Negative emotions such as frustration, anger or restlessness trigger a very different cascade of hormones than do positive ones. Paradoxically,  the 1400 hundred chemicals have side-effects that can add more negative feelings, unless an intervention is implemented.

How does the city begin to heal? On Thursday morning, many tweets focused upon the positive clean-up efforts by the residents to help make reparations downtown.

The image you see here was posted on Twitter by  @Scazon who wrote, "People are writing VPD thank you notes and putting flowers on a parked cop car in downtown Vancouver."

Post Stanley Cup Riot, the world is witnessing a labour of compassion; actions straight from the heart! Thank you.

A big heartfelt thank you to Sam, who without knowing me, generously agreed to allow me to use this positive image in my blog post!

Friday, June 10, 2011

Your Stress Muscles

Curiosity. Appreciation. Imagination.

In this six minute video, Michael Wolff talks about using those three "muscles" in his design work.

The interesting thing about these three "muscles" is that they are put to work in the stress undressing process.

The more you take time to appreciate the things, people, places and events in which you find yourself, the more you find to appreciate. Do you regularly stop to sing a song of appreciation? When you do, you begin to effect physiological changes that help to evaporate stress. A kind gesture, a good book, the ability to move, see or hear well - nothing is too ordinary to be excused from a simple and heartfelt expression of appreciation.

Stress dampens curiosity. Undress your stress and reawaken to the wonders of the world. Big ones, small ones and just right ones!

Does it feel as if someone snuffed out your imagination? It's not a big surprise if your stress levels have been mounting. A cascade of 1400 chemicals prepares your body for the flight or fight response; a different part of the brain is activated when you are preoccupied with whatever is stressing you. Creativity is sparked when you implement stress techniques that treat the cause of your stress and not just the symptoms.

Are you ready to start flexing those "muscles" of appreciation, curiosity and imagination?

Do check out Michael's delightful, inspiring, thought-provoking and whimsical website.

Thanks to Steve Finikiotis who helped grow a new post by retweeting this link on Twitter.

Monday, June 6, 2011

Mirthful Monday - Last Dance

This is the final episode of Mirthful Monday.

Do you struggle to get back to a regular routine after a weekend that may have been filled with hilarity, rest or over-indulgence? My intention for Mirthful Monday was to provide you with stepping zones to move you out of misery and into mirth.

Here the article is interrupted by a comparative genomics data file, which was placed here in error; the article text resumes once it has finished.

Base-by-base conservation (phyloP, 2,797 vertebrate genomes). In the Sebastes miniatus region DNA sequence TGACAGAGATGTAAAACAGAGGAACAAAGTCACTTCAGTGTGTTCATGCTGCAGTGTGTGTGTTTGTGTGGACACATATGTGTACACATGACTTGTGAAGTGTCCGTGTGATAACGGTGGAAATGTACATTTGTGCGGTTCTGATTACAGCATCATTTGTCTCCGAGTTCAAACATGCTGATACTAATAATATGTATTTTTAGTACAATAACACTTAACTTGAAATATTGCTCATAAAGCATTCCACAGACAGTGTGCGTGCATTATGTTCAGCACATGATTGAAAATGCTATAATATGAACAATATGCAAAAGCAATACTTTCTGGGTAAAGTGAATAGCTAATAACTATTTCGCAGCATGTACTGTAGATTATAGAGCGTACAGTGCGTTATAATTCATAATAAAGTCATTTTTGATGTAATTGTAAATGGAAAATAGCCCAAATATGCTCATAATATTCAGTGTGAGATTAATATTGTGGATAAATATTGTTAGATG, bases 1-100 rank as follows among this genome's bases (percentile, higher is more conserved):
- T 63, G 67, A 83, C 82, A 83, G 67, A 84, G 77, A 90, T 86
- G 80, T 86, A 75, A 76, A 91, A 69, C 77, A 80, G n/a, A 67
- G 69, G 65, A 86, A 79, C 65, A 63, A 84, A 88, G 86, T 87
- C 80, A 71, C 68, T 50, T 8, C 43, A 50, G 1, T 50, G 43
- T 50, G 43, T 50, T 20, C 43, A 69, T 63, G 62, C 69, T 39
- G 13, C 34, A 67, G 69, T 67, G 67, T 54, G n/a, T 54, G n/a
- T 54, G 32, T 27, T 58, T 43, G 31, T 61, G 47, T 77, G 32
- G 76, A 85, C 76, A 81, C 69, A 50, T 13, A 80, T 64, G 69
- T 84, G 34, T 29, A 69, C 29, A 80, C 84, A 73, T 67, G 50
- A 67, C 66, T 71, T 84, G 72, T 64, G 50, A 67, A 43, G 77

Humour is a wonderful stress undresser. I hope that you've enjoyed Mirthful Mondays and that you will continue to infuse your life with heaping moments of merriment.

Your funny bone can break with prolonged stress - learn to transform it and get a new line on life - one that includes laughter lines!

As my final Mirthful Monday post, check out this YouTube video that expresses joy and amusement. Take a close look at the faces of the commuters as the "crowd" breaks out in song. (To enlarge the video, please click on the screen twice.)

Have you ever been on location when a Flash Mob performed?

Friday, June 3, 2011

Skein of Hurt

As a child, many of my winter nights were spent watching television and hearing the accompanying Click-Clack-Click! of my mom's needles as she knit her way through whatever shows we were watching. 

One of my tasks was to take the wool from the skein and wind it into a tight ball, ready for her to make everything and anything – mittens, socks, sweaters, afghans and even Barbie doll clothing. 

Some time ago, Holly, our busy adolescent dog, managed to grab hold of the ball of in-waiting wool. Off she went, trailing the quickly unravelling ball of wool.

As I started winding the wool back up, I was thinking of how similar this is to the hurtful events in our life. We wind them up, tighter and tighter, and there they stay, until we're ready to let them go by knitting them into something new.

Your emotional pain can cripple you. It can also make you stronger, provided you learn to let it go. Holding on to past hurts is akin to trying to knit from a knotted ball of wool. The more you pull, the tighter the knots and the greater the frustration. 

When you come back at a later time, in a calmer state, you are able to gently pull apart the knots and begin to create a work of art.

Learn to balance your autonomic nervous system, become calmer and more creative. What would it be like to untie those knots and effortlessly find the "purls" in your life?
Image courtesy of  Norriuke.